Oct 7, 2011, 9:21 AM
Post #1 of 2
EIGHT BELLS: Richard E. “Pogo” Evans
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Richard E. “Pogo” Evans
Richard E. “Pogo” Evans passed away at age 60 on Thursday, October 6th, in Miami, FL after a prolonged illness. A long time resident of Fort Lauderdale, Pogo was born in Macon, GA. He grew up working in his father’s boat-building and cabinet shop where he developed the skills that would serve him throughout his life. He served for four years in Viet Nam with the United States Air Force and then embarked upon a career of boatbuilding and ocean racing that spanned the next twenty years. In between stints with legendary boat builders Palmer Johnson and Derecktor, Pogo served as the paid professional aboard Pat Haggerty’s racing yacht “Bay Bea” for several years, including the 1977 Admiral’s Cup in England as part of the US team. He also skippered Bevin Koeppel’s “Congere” before becoming part of the regular crew aboard Bill Whitehouse’s maxi-ocean racer “Mistress Quickly” for campaigns all over the world.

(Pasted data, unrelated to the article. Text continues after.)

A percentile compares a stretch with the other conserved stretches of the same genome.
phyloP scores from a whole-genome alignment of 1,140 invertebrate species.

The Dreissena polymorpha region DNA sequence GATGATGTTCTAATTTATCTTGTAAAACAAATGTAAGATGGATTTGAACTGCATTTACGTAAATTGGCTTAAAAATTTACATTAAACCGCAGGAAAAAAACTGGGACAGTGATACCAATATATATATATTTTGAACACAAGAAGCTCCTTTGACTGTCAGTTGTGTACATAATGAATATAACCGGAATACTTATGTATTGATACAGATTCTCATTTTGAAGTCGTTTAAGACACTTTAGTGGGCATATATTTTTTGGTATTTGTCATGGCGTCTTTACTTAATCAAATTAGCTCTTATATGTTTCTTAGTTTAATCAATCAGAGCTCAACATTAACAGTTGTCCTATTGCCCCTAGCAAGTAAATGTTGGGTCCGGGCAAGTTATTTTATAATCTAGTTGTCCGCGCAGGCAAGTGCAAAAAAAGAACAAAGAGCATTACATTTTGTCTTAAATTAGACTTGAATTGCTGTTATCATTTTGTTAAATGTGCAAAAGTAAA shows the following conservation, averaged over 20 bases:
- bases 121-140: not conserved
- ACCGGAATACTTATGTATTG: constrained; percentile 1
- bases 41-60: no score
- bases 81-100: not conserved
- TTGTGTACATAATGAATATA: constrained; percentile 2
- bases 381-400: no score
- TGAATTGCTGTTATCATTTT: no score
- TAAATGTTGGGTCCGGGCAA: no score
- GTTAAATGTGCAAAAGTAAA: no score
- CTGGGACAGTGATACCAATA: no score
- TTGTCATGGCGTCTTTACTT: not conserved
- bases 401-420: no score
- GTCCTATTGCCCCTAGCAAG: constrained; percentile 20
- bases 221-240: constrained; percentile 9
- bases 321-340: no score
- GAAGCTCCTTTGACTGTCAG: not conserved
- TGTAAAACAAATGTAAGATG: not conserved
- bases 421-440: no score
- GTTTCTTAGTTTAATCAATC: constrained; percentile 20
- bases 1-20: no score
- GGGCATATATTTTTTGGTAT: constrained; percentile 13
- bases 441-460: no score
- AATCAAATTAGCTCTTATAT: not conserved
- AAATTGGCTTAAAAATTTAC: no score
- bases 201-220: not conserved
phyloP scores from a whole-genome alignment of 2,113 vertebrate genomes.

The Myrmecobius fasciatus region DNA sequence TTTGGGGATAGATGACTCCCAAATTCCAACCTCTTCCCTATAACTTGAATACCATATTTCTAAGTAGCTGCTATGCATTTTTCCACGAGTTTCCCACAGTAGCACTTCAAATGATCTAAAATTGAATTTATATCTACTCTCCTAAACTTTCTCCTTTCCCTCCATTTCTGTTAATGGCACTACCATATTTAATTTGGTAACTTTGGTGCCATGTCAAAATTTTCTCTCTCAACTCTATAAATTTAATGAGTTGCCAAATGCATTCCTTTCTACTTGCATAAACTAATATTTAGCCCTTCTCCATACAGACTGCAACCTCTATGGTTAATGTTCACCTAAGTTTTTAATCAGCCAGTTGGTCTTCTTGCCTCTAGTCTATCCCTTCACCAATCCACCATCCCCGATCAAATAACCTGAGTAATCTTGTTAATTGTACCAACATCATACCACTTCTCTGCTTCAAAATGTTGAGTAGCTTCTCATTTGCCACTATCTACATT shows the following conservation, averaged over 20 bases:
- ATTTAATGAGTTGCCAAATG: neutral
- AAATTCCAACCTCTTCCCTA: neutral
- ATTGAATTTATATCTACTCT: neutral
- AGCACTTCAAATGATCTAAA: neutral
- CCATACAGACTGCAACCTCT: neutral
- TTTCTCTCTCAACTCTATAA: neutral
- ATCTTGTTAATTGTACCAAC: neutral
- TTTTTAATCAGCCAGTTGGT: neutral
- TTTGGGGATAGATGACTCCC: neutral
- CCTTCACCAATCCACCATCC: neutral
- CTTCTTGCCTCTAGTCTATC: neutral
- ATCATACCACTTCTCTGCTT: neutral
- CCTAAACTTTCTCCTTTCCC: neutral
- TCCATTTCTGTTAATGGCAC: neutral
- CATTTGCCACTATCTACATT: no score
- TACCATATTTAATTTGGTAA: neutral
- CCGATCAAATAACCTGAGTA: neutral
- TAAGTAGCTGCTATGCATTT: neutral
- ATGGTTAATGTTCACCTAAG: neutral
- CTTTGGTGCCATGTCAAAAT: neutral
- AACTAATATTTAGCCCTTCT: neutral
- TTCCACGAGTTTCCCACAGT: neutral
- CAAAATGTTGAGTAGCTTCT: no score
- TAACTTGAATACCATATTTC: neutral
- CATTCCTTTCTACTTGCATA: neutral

Pogo’s other passion was motor cycle racing and, at the conclusion of his sailing career, he became a sought-after restorer of vintage and classic machines. An accomplished machinist, Pogo’s work in recreating lost or unobtainable parts for rare and unique motorcycles was legendary. A lifelong friendship with German motor cycle builder Friedel Münch developed into Pogo becoming the USA’s foremost expert on Münch’s hand-built machines. Pogo was also a talented tuner and race-bike mechanic who supported campaigns at the premier tracks across the country, building both contemporary and vintage machines that were always competitive.
A larger-than-life figure with strong opinions, Pogo was nonetheless a staunch supporter of the “little guy” and a loyal friend to all those who knew him. As a talented and self-taught engineer, Pogo exhibited an inquisitive and determined approach to everything that interested him, never leaving a question unanswered. Well-read and articulate, he could converse knowledgably with royalty or the man in the street and was always a thought-provoking dinner companion. He is survived by two sisters, Sara Vine and Jacqueline Jacobs, extended family and a legion of friends in all parts of the world. He will truly be missed by all those fortunate enough to make his acquaintance.
Arrangements are pending and a memorial service will be scheduled for later in the year.
Derecktor of Florida
954-920-5756 x188 (o)